The Loop (TV)
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|YMMV • Radar • Quotes • (Funny • Heartwarming • Awesome) • Fridge • Characters • Fanfic Recs • Nightmare Fuel • Shout Out • Plot • Tear Jerker • Headscratchers • Trivia • WMG • Recap • Ho Yay • Image Links • Memes • Haiku • Laconic|
- Author's Saving Throw - With Stop 'n' Swop rendered impractical, but hints about it already dropped, Rare couldn't just ignore it. The solution was to add Banjo-Kazooie Cartridge enemies into Banjo-Tooie that drop the promised items when defeated.
- Breather Level: Mingy Jongo and Canary Mary notwithstanding, Cloud Cuckoo Land is nowhere near as difficult or confusing as the previous two levels.
- Crowning Music of Awesome: The final battle against Grunty in Banjo-Kazooie and Banjo-Tooie.
- Designated Hero - Kazooie in Tooie. Before the game even starts, she's shamelessly cheating at cards with Mumbo and Bottles, then spends the game constantly snarking and demanding jiggies from characters in trouble before letting Banjo rescue them. One of Banjo's recurring lines is a shocked "Kazooie!!!" in response to these moments.
- Ensemble Darkhorse:
- Hot Grunty.
- Mumbo Jumbo from the first game. Started out as a weird shaman with an unexplained romantic history with Gruntilda who turned up in a handful of levels. In the second game, he became a playable character, And the Fandom Rejoiced.
- Jolly Roger, making him (Along with Mr. Fit) one of the few minor characters to return for Nuts & Bolts with an expanded role.
- Even Better Sequel: Arguably, Banjo-Tooie was a significant improvement over the original, expanding on the formula by dramatically increasing the world size, adding more bosses, and making Jiggies harder to find, to name a few.
- Excuse Plot - Really, it's all just an excuse to make Banjo and Kazooie run around collecting Jiggies.
- This is especially so in the intro to Nuts & Bolts; a New Character Ex Machina appears to help Banjo, Kazooie, and Grunty "settle their differences," by... throwing them into a new video game.
- In fact, L.O.G. initially tosses them into a minigame in which the point is to collect more pointless objects than your opponent. Naturally, this scene unlocks an Achievement called "Pointless Collector."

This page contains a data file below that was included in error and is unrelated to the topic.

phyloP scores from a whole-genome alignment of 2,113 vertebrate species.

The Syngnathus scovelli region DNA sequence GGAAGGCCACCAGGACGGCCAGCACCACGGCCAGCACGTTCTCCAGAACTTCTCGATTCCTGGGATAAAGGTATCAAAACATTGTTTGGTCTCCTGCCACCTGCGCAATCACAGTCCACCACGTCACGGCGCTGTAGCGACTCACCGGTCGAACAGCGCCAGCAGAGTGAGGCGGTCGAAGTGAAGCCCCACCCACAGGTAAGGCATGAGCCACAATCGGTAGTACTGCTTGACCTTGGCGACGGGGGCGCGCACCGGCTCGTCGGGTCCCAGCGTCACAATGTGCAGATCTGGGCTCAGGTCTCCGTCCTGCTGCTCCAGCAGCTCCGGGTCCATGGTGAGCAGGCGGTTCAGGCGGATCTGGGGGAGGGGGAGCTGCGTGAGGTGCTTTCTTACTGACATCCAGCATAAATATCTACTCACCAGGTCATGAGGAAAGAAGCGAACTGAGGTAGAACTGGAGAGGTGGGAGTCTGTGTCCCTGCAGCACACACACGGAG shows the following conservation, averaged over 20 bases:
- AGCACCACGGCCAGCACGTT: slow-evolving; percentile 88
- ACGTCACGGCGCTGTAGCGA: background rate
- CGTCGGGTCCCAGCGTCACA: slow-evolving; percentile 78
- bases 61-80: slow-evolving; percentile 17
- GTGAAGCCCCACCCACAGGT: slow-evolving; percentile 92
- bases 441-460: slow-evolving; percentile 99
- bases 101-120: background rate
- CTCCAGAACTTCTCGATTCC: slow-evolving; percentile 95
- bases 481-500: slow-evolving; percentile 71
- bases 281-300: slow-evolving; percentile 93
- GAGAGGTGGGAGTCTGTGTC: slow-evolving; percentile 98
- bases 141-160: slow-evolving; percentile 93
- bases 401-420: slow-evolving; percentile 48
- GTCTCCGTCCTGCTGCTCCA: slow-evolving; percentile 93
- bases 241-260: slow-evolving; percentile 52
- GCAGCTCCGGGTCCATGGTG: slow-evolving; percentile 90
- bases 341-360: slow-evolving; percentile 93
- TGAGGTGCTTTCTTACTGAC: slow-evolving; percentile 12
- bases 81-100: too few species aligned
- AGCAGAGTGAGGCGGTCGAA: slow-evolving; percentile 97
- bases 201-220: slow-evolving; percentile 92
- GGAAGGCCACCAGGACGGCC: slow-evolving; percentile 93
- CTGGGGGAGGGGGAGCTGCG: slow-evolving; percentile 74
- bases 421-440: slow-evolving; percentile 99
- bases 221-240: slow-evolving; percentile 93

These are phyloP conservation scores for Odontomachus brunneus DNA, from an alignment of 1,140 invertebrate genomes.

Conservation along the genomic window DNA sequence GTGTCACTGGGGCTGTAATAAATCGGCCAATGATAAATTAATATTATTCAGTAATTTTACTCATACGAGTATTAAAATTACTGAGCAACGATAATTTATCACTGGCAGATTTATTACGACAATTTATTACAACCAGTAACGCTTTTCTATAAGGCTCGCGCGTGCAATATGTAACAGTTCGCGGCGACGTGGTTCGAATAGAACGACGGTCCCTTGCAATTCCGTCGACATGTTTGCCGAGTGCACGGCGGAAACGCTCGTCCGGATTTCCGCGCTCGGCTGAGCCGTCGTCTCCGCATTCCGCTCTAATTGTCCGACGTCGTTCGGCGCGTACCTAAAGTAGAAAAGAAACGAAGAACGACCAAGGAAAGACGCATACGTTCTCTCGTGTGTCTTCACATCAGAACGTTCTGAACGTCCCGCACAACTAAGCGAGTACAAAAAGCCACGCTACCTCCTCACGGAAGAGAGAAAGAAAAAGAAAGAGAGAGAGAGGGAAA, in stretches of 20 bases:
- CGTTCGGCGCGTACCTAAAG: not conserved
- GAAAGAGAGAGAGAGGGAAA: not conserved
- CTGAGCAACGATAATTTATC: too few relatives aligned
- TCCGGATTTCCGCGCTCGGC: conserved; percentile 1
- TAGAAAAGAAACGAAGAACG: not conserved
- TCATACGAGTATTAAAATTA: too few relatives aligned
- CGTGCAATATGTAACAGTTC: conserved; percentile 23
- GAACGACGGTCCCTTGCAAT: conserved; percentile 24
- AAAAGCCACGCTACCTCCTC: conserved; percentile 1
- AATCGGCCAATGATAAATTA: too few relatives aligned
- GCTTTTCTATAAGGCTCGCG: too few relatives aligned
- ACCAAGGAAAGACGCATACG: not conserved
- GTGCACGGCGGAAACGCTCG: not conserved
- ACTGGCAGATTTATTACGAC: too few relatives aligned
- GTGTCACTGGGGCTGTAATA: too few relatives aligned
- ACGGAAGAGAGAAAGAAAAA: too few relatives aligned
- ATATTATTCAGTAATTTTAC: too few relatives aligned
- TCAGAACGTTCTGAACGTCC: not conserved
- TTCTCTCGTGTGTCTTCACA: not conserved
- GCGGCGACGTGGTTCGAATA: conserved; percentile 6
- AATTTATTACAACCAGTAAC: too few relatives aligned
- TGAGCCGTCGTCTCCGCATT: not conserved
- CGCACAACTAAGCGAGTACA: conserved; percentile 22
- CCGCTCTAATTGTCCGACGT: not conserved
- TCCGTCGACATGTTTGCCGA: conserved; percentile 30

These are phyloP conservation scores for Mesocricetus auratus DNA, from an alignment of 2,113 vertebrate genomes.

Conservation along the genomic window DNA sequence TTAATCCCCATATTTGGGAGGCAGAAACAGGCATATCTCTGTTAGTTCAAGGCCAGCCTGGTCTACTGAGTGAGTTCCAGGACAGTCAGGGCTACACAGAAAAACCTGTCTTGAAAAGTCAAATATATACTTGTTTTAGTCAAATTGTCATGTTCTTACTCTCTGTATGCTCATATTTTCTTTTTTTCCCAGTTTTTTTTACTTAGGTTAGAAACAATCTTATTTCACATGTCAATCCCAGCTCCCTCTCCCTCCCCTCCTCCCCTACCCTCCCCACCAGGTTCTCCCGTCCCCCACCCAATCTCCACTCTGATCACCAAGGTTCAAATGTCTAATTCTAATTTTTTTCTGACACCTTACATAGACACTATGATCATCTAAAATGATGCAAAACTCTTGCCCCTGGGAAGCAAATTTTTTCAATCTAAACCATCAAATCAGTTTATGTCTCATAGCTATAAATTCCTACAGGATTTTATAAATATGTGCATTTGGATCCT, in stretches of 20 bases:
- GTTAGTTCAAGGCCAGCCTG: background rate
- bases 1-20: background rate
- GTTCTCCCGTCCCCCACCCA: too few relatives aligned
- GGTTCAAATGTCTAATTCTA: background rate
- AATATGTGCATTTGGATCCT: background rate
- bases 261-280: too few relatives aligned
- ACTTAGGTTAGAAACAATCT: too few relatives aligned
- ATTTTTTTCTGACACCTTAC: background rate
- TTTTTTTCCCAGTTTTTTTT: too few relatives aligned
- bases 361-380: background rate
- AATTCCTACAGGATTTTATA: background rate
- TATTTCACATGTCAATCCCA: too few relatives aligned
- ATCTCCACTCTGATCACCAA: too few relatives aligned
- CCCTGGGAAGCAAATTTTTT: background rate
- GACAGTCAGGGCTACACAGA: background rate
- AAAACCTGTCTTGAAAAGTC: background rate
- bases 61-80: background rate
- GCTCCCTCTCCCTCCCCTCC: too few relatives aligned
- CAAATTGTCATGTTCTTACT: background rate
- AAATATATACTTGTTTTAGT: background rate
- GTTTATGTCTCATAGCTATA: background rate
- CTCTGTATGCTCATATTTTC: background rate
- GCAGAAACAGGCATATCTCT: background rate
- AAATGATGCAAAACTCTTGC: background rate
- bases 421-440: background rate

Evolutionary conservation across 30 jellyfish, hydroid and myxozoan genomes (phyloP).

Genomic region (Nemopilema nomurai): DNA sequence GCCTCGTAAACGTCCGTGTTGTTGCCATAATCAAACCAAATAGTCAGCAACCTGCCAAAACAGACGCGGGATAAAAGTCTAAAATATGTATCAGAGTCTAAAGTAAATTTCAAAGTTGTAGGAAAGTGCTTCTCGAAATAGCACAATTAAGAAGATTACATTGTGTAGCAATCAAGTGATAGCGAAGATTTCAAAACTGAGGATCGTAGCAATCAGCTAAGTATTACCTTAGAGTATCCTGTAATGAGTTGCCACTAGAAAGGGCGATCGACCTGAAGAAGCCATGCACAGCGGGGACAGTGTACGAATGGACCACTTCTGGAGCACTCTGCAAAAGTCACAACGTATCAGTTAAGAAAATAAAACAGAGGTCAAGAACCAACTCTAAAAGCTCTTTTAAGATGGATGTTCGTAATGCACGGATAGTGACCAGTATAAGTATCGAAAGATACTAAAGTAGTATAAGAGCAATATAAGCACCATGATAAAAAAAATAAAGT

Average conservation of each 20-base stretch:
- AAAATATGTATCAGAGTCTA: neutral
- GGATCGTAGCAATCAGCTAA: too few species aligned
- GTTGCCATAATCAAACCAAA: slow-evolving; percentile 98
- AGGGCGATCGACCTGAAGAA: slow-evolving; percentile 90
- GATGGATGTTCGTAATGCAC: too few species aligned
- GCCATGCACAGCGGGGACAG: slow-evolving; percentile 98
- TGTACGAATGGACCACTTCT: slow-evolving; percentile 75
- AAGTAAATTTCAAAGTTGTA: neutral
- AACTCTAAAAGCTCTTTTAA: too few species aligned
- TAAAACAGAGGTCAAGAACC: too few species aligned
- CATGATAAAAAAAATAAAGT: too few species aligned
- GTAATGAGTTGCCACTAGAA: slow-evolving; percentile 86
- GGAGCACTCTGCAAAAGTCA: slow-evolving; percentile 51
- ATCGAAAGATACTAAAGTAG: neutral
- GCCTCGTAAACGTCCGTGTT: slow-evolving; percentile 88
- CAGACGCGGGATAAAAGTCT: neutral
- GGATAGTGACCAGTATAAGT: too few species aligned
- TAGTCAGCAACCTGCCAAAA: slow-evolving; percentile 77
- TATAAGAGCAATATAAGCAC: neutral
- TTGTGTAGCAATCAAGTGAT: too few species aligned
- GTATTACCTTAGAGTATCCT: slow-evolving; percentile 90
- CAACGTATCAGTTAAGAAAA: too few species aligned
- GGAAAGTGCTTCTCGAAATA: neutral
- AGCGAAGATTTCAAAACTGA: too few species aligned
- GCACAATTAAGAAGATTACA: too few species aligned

- Follow the Leader - The first game was basically a riff on the Super Mario 64 formula -- albeit a pretty frickin' good one. Nuts & Bolts took a sly dig at this.
- Goddamned Bats - Most of the enemies in the original game are reasonably easy to defeat, but the giant snowmen that appear in a few levels are incredibly annoying in that they can only be killed while you're in the air (and require a special maneuver that's easy to bungle) but still present a danger while you're on the ground.
- And those ghosts in Mad Monster Mansion; no golden feathers? You're screwed.
- The Hotheads in Banjo-Tooie like to swoop in on their flying carpets at inopportune moments, often knocking unfortunate players off ledges, and their airborne nature makes them difficult to hit. Their annoying laugh just adds insult to injury.
- Also from Tooie, the Minjos. While it's fairly easy to tell when a Jinjo is actually a Minjo (if a Jinjo is in a spot that's way too convenient for you, it's probably a Minjo) they're still very fast and aggressive and, unlike most enemies in the game, tend to require more than one hit to defeat.
- Hilarious in Hindsight: In Nuts & Bolts, one of the games being made at L.O.G.'s factory was "Banjo Bash Buddies," an implied Super Smash Bros knockoff. Over a decade later, guess which duo ends up appearing in Super Smash Bros. Ultimate?